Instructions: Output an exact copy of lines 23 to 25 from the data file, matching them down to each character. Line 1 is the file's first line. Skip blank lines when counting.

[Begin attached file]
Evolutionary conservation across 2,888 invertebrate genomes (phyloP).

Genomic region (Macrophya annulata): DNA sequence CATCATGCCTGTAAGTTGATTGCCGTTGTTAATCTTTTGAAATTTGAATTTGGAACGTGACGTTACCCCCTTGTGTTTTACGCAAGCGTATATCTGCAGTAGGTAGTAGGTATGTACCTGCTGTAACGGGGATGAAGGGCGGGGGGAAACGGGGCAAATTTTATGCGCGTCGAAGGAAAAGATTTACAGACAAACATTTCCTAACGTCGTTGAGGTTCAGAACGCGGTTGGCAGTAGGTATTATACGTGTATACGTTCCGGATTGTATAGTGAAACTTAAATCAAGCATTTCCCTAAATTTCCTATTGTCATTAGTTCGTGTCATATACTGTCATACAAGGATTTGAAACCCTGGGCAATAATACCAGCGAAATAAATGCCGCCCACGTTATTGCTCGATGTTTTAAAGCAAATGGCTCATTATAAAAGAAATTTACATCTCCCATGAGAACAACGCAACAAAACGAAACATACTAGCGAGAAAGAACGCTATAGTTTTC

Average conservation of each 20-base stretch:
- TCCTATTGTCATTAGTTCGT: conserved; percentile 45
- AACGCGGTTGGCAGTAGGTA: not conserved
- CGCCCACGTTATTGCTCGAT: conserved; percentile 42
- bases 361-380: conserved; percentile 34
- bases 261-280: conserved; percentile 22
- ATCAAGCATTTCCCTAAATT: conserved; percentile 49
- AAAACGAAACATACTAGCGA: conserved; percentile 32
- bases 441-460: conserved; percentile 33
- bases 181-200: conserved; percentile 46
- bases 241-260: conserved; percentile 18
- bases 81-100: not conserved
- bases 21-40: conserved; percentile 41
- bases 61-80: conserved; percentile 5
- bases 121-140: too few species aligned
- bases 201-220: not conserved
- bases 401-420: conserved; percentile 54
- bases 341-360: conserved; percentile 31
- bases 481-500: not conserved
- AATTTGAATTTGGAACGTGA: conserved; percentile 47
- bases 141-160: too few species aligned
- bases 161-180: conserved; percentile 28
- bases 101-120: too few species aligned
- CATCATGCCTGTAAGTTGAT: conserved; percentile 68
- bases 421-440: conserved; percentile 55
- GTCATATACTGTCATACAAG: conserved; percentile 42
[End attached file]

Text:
- bases 141-160: too few species aligned
- bases 161-180: conserved; percentile 28
- bases 101-120: too few species aligned